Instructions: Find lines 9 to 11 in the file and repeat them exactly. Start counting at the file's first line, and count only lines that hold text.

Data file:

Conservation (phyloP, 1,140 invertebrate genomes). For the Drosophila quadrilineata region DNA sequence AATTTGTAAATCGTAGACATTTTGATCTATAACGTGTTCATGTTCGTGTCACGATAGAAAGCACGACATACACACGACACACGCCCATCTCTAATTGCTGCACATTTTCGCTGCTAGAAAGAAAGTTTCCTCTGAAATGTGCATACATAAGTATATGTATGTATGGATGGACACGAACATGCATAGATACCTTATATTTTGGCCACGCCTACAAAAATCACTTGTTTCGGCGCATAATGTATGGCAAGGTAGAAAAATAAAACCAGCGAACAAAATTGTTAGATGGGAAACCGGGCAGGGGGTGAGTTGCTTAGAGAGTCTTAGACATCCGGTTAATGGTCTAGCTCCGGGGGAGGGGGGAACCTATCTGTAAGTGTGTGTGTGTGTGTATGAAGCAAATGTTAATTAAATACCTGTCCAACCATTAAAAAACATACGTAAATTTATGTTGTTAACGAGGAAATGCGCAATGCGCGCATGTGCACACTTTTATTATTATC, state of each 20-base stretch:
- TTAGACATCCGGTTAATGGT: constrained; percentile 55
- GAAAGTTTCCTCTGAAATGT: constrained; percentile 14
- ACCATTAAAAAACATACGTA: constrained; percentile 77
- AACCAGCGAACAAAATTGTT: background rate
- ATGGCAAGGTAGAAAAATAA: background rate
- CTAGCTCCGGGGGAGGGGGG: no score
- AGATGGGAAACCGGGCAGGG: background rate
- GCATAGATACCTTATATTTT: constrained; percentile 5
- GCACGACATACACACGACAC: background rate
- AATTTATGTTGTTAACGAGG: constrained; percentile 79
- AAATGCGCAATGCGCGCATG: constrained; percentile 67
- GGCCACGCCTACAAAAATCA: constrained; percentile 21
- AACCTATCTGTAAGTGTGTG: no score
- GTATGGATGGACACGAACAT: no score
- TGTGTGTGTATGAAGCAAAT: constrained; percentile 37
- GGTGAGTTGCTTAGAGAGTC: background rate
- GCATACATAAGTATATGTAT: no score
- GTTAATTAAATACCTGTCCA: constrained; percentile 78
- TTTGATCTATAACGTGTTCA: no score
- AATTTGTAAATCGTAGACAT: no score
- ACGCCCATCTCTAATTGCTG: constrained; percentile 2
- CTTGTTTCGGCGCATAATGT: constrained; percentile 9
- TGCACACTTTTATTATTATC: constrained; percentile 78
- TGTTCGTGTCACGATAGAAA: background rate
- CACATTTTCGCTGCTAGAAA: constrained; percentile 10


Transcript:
- GCATAGATACCTTATATTTT: constrained; percentile 5
- GCACGACATACACACGACAC: background rate
- AATTTATGTTGTTAACGAGG: constrained; percentile 79